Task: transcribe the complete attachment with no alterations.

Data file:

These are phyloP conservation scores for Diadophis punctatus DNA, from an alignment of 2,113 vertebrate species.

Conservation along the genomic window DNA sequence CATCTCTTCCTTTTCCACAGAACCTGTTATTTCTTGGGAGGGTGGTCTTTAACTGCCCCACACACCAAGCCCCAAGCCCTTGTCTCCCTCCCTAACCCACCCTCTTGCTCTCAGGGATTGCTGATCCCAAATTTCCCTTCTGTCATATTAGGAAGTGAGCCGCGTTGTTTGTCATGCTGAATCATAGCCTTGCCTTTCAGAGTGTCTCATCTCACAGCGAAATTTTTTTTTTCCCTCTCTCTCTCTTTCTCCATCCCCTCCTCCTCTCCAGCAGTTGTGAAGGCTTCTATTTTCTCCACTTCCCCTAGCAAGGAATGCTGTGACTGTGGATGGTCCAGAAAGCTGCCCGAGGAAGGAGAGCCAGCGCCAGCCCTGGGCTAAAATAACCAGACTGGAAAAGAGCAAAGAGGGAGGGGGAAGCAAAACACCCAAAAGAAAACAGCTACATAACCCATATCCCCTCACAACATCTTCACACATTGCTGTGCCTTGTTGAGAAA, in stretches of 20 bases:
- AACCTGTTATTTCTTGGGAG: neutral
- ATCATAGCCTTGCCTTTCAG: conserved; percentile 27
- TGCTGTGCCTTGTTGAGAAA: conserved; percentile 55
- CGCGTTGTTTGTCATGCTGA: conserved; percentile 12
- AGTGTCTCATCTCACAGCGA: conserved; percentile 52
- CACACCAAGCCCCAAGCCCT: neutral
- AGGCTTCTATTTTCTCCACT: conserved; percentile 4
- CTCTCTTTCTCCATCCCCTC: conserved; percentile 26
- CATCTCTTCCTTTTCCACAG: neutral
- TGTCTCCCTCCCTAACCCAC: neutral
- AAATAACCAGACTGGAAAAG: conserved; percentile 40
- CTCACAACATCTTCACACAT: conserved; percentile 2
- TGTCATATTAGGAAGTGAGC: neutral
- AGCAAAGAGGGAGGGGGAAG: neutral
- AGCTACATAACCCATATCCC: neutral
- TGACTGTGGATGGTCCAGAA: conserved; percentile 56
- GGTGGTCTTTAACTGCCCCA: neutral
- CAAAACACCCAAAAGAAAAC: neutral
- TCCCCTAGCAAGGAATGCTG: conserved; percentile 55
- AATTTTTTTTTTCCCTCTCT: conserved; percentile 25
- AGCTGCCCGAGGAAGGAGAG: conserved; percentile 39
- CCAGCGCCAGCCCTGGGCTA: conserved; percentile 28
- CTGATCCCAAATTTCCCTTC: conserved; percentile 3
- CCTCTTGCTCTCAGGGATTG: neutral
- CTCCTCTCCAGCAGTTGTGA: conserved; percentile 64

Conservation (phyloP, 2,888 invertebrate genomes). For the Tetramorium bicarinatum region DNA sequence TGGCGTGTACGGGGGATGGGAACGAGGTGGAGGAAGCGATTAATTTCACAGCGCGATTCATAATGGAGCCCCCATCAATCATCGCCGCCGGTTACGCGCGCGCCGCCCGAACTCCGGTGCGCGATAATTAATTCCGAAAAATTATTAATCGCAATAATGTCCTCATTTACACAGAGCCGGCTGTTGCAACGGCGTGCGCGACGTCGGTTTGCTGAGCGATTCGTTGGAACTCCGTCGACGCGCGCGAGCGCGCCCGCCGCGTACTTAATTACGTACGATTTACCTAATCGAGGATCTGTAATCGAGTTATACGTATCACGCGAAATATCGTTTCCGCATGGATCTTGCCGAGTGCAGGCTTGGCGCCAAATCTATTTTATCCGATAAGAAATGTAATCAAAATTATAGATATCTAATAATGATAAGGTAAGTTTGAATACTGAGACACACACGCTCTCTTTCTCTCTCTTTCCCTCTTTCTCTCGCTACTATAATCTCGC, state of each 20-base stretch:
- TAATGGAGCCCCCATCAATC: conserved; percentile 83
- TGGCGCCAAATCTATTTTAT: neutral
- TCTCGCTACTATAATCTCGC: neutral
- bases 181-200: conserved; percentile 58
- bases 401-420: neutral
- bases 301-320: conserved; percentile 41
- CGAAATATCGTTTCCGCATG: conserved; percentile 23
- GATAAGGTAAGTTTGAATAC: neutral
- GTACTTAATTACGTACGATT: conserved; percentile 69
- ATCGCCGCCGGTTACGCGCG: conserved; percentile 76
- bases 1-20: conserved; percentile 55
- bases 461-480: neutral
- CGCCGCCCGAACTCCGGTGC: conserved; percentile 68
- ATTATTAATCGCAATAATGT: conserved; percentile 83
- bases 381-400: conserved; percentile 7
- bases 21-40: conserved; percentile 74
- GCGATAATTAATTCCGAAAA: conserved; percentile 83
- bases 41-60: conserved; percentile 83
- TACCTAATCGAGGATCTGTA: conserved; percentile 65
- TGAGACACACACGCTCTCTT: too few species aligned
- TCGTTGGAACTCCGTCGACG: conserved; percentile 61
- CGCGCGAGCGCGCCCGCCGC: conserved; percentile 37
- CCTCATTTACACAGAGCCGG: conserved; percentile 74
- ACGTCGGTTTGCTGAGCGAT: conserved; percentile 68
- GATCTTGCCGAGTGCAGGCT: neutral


These are phyloP conservation scores for Diadophis punctatus DNA, from an alignment of 2,113 vertebrate species.

Conservation along the genomic window DNA sequence CATCTCTTCCTTTTCCACAGAACCTGTTATTTCTTGGGAGGGTGGTCTTTAACTGCCCCACACACCAAGCCCCAAGCCCTTGTCTCCCTCCCTAACCCACCCTCTTGCTCTCAGGGATTGCTGATCCCAAATTTCCCTTCTGTCATATTAGGAAGTGAGCCGCGTTGTTTGTCATGCTGAATCATAGCCTTGCCTTTCAGAGTGTCTCATCTCACAGCGAAATTTTTTTTTTCCCTCTCTCTCTCTTTCTCCATCCCCTCCTCCTCTCCAGCAGTTGTGAAGGCTTCTATTTTCTCCACTTCCCCTAGCAAGGAATGCTGTGACTGTGGATGGTCCAGAAAGCTGCCCGAGGAAGGAGAGCCAGCGCCAGCCCTGGGCTAAAATAACCAGACTGGAAAAGAGCAAAGAGGGAGGGGGAAGCAAAACACCCAAAAGAAAACAGCTACATAACCCATATCCCCTCACAACATCTTCACACATTGCTGTGCCTTGTTGAGAAA, in stretches of 20 bases:
- AACCTGTTATTTCTTGGGAG: neutral
- ATCATAGCCTTGCCTTTCAG: conserved; percentile 27
- TGCTGTGCCTTGTTGAGAAA: conserved; percentile 55
- CGCGTTGTTTGTCATGCTGA: conserved; percentile 12
- AGTGTCTCATCTCACAGCGA: conserved; percentile 52
- CACACCAAGCCCCAAGCCCT: neutral
- AGGCTTCTATTTTCTCCACT: conserved; percentile 4
- CTCTCTTTCTCCATCCCCTC: conserved; percentile 26
- CATCTCTTCCTTTTCCACAG: neutral
- TGTCTCCCTCCCTAACCCAC: neutral
- AAATAACCAGACTGGAAAAG: conserved; percentile 40
- CTCACAACATCTTCACACAT: conserved; percentile 2
- TGTCATATTAGGAAGTGAGC: neutral
- AGCAAAGAGGGAGGGGGAAG: neutral
- AGCTACATAACCCATATCCC: neutral
- TGACTGTGGATGGTCCAGAA: conserved; percentile 56
- GGTGGTCTTTAACTGCCCCA: neutral
- CAAAACACCCAAAAGAAAAC: neutral
- TCCCCTAGCAAGGAATGCTG: conserved; percentile 55
- AATTTTTTTTTTCCCTCTCT: conserved; percentile 25
- AGCTGCCCGAGGAAGGAGAG: conserved; percentile 39
- CCAGCGCCAGCCCTGGGCTA: conserved; percentile 28
- CTGATCCCAAATTTCCCTTC: conserved; percentile 3
- CCTCTTGCTCTCAGGGATTG: neutral
- CTCCTCTCCAGCAGTTGTGA: conserved; percentile 64

Conservation (phyloP, 2,888 invertebrate genomes). For the Tetramorium bicarinatum region DNA sequence TGGCGTGTACGGGGGATGGGAACGAGGTGGAGGAAGCGATTAATTTCACAGCGCGATTCATAATGGAGCCCCCATCAATCATCGCCGCCGGTTACGCGCGCGCCGCCCGAACTCCGGTGCGCGATAATTAATTCCGAAAAATTATTAATCGCAATAATGTCCTCATTTACACAGAGCCGGCTGTTGCAACGGCGTGCGCGACGTCGGTTTGCTGAGCGATTCGTTGGAACTCCGTCGACGCGCGCGAGCGCGCCCGCCGCGTACTTAATTACGTACGATTTACCTAATCGAGGATCTGTAATCGAGTTATACGTATCACGCGAAATATCGTTTCCGCATGGATCTTGCCGAGTGCAGGCTTGGCGCCAAATCTATTTTATCCGATAAGAAATGTAATCAAAATTATAGATATCTAATAATGATAAGGTAAGTTTGAATACTGAGACACACACGCTCTCTTTCTCTCTCTTTCCCTCTTTCTCTCGCTACTATAATCTCGC, state of each 20-base stretch:
- TAATGGAGCCCCCATCAATC: conserved; percentile 83
- TGGCGCCAAATCTATTTTAT: neutral
- TCTCGCTACTATAATCTCGC: neutral
- bases 181-200: conserved; percentile 58
- bases 401-420: neutral
- bases 301-320: conserved; percentile 41
- CGAAATATCGTTTCCGCATG: conserved; percentile 23
- GATAAGGTAAGTTTGAATAC: neutral
- GTACTTAATTACGTACGATT: conserved; percentile 69
- ATCGCCGCCGGTTACGCGCG: conserved; percentile 76
- bases 1-20: conserved; percentile 55
- bases 461-480: neutral
- CGCCGCCCGAACTCCGGTGC: conserved; percentile 68
- ATTATTAATCGCAATAATGT: conserved; percentile 83
- bases 381-400: conserved; percentile 7
- bases 21-40: conserved; percentile 74
- GCGATAATTAATTCCGAAAA: conserved; percentile 83
- bases 41-60: conserved; percentile 83
- TACCTAATCGAGGATCTGTA: conserved; percentile 65
- TGAGACACACACGCTCTCTT: too few species aligned
- TCGTTGGAACTCCGTCGACG: conserved; percentile 61
- CGCGCGAGCGCGCCCGCCGC: conserved; percentile 37
- CCTCATTTACACAGAGCCGG: conserved; percentile 74
- ACGTCGGTTTGCTGAGCGAT: conserved; percentile 68
- GATCTTGCCGAGTGCAGGCT: neutral